Local News Northeast Edition

City Council seeks disclosure for border wall bidders

LOS ANGELES — The Los Angeles City Council has approved a resolution to force contractors and suppliers doing work with the city to disclose company records if they bid or are hired to design and build any portion of the wall proposed by President Donald Trump at the border between the United States and Mexico.

Last week’s 13-0 vote aims to deter businesses from pitching projects or supplying materials or designs for the highly controversial border wall Trump touted he would build during his presidential campaign to stop the alleged entry undocumented immigrants and the smuggling of drugs from the southern border.

Although the move doesn’t prevent contractors involved with the wall projectfrom getting work with the city, the City Council asked the city attorney’s office to review legal measures to ban businesses that engage at any stage with work related to the border wall.

District 1 City Councilman Gil Cedillo, who authored the council resolution, said Trump’s wall is a very divisive project that runs against the ties of friendship and cooperation both countries have long forged and the council vote reflects the city’s philosophy about such regressive steps.

“The Trump Administration has proposed policies that have the potential to divide our nation along racial, religious and immigration status, which is the antithesis to our shared American values,” Cedillo said. “The polarized political climate is palatable. The proposed border wall is an affront to American core values of opportunity, entrepreneurship and sacrificing to make a better way for the next generation.”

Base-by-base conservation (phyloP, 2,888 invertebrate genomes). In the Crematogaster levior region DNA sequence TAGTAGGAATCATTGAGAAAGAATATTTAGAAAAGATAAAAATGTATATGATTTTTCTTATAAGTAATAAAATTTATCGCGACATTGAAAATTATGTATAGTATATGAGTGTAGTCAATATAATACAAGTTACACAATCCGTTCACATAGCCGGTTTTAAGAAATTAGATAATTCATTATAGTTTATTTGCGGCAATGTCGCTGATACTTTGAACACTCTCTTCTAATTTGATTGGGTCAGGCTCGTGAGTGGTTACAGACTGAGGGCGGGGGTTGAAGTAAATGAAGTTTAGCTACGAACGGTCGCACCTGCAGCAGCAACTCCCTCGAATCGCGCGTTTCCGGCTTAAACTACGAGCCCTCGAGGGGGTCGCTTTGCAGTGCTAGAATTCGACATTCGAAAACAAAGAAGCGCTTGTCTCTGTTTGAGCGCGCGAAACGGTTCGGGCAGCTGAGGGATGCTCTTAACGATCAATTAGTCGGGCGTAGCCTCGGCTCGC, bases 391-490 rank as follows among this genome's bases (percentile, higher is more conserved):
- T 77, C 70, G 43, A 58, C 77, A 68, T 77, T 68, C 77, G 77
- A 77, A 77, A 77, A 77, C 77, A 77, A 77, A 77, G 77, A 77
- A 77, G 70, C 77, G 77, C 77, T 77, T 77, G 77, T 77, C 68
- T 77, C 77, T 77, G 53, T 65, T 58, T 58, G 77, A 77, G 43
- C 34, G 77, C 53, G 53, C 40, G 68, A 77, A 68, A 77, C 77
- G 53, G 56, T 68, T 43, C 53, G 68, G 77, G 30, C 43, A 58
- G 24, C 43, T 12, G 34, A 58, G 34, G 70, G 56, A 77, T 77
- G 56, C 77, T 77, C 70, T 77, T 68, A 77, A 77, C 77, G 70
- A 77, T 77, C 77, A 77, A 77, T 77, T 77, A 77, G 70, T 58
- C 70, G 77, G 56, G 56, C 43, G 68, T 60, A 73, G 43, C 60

Cedillo said the Los Angeles’ Bureau of Contract Administration ensures bids are awarded in the best interest of the city, and takes steps to prevent financial profits from being prioritized over human interests.

He vowed to vote against companies that do business with building the wall, and proposed the creation of a system to downgrade a company’s status if it considers doing work with the federal government tied to any wall project.

In June, the U.S Customs and Border Protection revealed at least eight firms will be picked to design prototypes for the 2,000-mile stretch along the border with Mexico. The Washington Post reported that more than 200 companies submitted information about the proposal in March.

The Associated General Contractors of America, an advocacy organization for builders and manufacturers of goods for the industry, indicated the City Council’s motion to draft an ordinance that would ban contractors from doing business with its municipality is not new, and falls in line with other cities’ efforts against the proposed border wall.

Sophia Taft, a spokeswoman for the group in Sacramento, said the group worries about unfair business practices if the projected ordinances are phased in by Los Angeles and other municipalities.

“The L.A. City Council is not the first to pass a regulation to disclose information about [submitting bids for] the president’s wall construction,” Taft said. “However, we are concerned with keeping fair bidding practices.”

The council’s rejection of Trump’s borderline wall with Mexico, and its proposal for business to disclose any ties with the project comes in the heels of similar measures unanimously voted in last March by Berkeley and Oakland in Northern California.

Both municipalities pledged to divest from any companies benefiting from Trump’s $1.6 billion border wall allocation, if Congress approves its initial slice of funding.

State Sen. Ricardo Lara, D-Long Beach, also proposed a bill that would bar the state from extending contracts for goods or services with any bidders for development and construction of the border wall in California from San Diego to Arizona.

Senate Bill 30 would prohibit California from awarding new contracts with any person who provides work or services “to the federal government for the construction of a federally funded wall, fence or other barrier along” the state’s southern border on or after Jan. 1, 2018.

Lara said the bill targets large prime contractors and not small businesses based in California. SB 30 was approved by the state Senate on a 23-16 vote June 1, and awaits action from the Assembly.

“I don’t want to look back in 10 years and say Californians didn’t do everything we could to block the wall,” Lara said in a statement.